Hastings’ conclusion on Bomber Command’s leadership

“Bomber Command was very well served by its aircrew, and with a few exceptions very badly served by its senior officers, in the Second World War. The gulf between the realities in the sky and the rural routine of headquarters was too great for most of the staff to bridge….High Wycombe was fatally isolated from both the front and from sharp critical debate on policy. Even after all their bitter experience in the early years of the war, senior officers were unwilling to face unacceptable realities” (457).

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2 responses to “Hastings’ conclusion on Bomber Command’s leadership

  • Amy Scott

    This gap between those that do the dirty work of war, and those that make the commands to do so has preoccupied a good many writers. The book that comes to my mind is “Generals Die in Bed” by Charles Yale Harrison. It has been years since I read it, but I can still recall its strong indictment of the commanding class and their failure to understand the realities of fighting in the trenches of World War 1, their often deliberate misrepresentation of those realities in order to justify the terror and destruction that the telegram on Dresden mentioned. I’ve just had to do a google search to remind myself that the book is based on Harrison’s own experience.

    Of course, Tolstoy has a great deal to say about this gap too.

    This is an excerpt from “Generals Die in Bed” as the narrator and his fellow soldiers are inspected by a General:

    “The general lifts a tired hand to the visor of his gold-braided cap. Behind him stands a group of young aides. They languidly survey us as we stand at the salute. The general starts to walk down the ranks. He is followed by his staff. We are standing as rigid as though ramrods were shoved up our spines. We are motionless. A louse comes to life in one of my armpits. The itch is unbearable. I want to drop my rifle and scratch. I try not to think of it, but the biting of the beast is an inescapable fact. Mind over matter does not work here. To move would mean the orderly room and a few days’ loss of pay. I stand still. The inspection takes but a few minutes. The general gets into his car and drives off. We are marched back to our billets. On the way back we talk:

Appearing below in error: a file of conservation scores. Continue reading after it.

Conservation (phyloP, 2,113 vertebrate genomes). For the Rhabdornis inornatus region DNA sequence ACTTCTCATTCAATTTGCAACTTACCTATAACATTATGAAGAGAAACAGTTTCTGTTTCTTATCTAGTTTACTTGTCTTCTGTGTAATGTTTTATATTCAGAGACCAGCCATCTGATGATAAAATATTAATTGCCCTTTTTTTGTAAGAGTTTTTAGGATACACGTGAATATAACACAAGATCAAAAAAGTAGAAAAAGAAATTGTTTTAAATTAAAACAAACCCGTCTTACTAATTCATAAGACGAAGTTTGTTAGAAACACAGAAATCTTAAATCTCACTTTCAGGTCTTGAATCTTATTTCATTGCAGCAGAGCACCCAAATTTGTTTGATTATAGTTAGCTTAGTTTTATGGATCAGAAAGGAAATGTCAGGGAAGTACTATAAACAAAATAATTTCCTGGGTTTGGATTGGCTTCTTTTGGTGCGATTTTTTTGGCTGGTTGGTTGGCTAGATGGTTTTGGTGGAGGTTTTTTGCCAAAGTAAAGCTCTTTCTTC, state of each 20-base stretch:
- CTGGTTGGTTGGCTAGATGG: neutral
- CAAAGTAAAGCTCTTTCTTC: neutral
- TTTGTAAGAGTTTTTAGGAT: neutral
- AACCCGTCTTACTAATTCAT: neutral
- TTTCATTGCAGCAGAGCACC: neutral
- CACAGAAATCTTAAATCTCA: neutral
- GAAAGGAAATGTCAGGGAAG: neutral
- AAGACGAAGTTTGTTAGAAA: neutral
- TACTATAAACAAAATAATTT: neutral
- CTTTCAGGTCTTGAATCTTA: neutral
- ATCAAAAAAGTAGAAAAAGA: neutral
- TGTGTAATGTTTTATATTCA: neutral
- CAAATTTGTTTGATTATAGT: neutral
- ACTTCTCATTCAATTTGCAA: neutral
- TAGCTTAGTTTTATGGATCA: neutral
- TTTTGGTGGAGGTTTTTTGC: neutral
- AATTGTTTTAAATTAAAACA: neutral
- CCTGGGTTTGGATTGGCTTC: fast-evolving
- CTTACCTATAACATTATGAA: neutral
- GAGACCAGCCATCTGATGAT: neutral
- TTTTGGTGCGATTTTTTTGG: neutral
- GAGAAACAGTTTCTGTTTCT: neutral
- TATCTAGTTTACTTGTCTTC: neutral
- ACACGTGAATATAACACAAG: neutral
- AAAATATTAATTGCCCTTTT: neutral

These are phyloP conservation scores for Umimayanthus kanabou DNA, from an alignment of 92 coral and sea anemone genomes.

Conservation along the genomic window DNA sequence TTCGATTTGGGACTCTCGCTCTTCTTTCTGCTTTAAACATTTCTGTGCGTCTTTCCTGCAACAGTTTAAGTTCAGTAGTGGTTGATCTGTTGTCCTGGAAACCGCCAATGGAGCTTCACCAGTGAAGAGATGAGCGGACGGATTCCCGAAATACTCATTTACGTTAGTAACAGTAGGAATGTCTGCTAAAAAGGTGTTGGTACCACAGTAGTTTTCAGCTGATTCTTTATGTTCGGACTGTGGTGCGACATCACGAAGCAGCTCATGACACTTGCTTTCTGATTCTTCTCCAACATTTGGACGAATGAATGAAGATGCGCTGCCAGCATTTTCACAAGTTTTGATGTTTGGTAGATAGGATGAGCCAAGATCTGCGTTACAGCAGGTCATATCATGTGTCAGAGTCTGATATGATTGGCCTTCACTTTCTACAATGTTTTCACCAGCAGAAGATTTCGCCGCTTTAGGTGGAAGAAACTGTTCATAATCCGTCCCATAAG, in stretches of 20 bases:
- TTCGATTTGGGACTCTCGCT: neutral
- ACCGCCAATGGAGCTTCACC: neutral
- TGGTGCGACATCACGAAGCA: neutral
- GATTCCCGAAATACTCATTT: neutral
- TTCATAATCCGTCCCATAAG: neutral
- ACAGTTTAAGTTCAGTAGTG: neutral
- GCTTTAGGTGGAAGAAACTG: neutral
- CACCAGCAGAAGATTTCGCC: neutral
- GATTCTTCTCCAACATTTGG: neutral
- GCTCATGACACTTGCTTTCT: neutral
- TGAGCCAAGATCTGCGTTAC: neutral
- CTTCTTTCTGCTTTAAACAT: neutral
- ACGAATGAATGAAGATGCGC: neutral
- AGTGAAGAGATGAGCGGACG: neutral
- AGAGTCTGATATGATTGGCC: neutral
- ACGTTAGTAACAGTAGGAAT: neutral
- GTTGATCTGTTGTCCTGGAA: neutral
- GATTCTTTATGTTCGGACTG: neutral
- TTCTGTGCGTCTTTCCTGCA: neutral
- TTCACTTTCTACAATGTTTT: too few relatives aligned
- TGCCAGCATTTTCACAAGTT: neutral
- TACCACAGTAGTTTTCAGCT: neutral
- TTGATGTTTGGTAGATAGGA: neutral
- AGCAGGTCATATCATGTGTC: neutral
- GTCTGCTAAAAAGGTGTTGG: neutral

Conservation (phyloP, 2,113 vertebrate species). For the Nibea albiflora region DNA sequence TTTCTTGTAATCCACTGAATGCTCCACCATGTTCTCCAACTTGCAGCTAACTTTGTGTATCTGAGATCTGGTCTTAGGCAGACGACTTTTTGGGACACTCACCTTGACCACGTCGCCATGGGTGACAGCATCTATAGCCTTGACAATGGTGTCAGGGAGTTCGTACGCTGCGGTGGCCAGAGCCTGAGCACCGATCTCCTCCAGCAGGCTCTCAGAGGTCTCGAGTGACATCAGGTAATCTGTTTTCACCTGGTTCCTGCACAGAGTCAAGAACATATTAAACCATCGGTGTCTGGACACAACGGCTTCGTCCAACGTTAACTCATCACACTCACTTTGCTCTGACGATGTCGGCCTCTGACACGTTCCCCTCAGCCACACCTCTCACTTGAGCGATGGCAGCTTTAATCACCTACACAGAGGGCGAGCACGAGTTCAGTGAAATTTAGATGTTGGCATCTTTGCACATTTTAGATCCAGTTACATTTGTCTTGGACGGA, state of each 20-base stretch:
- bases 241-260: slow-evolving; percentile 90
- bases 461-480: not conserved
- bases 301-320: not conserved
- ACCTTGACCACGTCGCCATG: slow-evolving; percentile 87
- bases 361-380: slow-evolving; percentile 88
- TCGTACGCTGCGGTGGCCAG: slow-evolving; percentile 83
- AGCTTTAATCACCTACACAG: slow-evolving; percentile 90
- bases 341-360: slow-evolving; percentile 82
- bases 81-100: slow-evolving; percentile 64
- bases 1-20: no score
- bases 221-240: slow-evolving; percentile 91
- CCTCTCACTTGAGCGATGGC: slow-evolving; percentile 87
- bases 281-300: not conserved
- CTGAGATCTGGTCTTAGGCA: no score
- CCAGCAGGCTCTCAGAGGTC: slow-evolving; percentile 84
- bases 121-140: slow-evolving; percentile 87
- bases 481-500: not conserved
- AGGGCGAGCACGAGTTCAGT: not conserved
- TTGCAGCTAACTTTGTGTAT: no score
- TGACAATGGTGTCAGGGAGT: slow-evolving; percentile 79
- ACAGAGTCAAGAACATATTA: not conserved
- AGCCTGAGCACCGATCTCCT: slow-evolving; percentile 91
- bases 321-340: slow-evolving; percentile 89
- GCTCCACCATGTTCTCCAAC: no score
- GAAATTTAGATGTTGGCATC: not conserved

“…a little runt, ain’t he?”
    “Got a cushy job, too”
    “Bet he’s got a hundred batmen to shine his leather.”
    “He’s got fifty medals…”
    “Yeah, but he’ll never die in a lousy trench like Brownie and them did.”
    “God, no. Generals die in bed.”
    “Well, that’s a pretty good place to die.”
    Anderson speaks up:
    “Where would we be without generals-”
    “Yeah – where?”
    Clark shouts an order:
    “March at ease!”
    That means we may sing:

    Oh the generals have a bloody good time
    Fifty miles behind the line.
    Hincky, dincky, parley voo”

    (Harrison, Generals Die in Bed, Waterdown, Ontario, Potlatch Publications, 1999, pp. 141-2)

    And finally, near the end of the book, this statement:

    ” ‘There’s two kinds of people in this world — there’s those that like wars and those that fight ’em, pal” (pg 218).

  • Angels 14

    Hastings records that a Commanding Officer who flew the most dangerous trips himself contributed immensely to morale- some officers were derisively christened ‘Francois’ for their habit of picking the easy French targets when they flew.

    It also makes me think back to Keith Park, who has been so warmly recorded in history. He made sure that he remained an active pilot- keeping his skills fresh and his flying hours up to scratch. He had his own Hurricane and would fly himself to the various bases to rally morale (at risk to his own life as he took to the danger of the skies).

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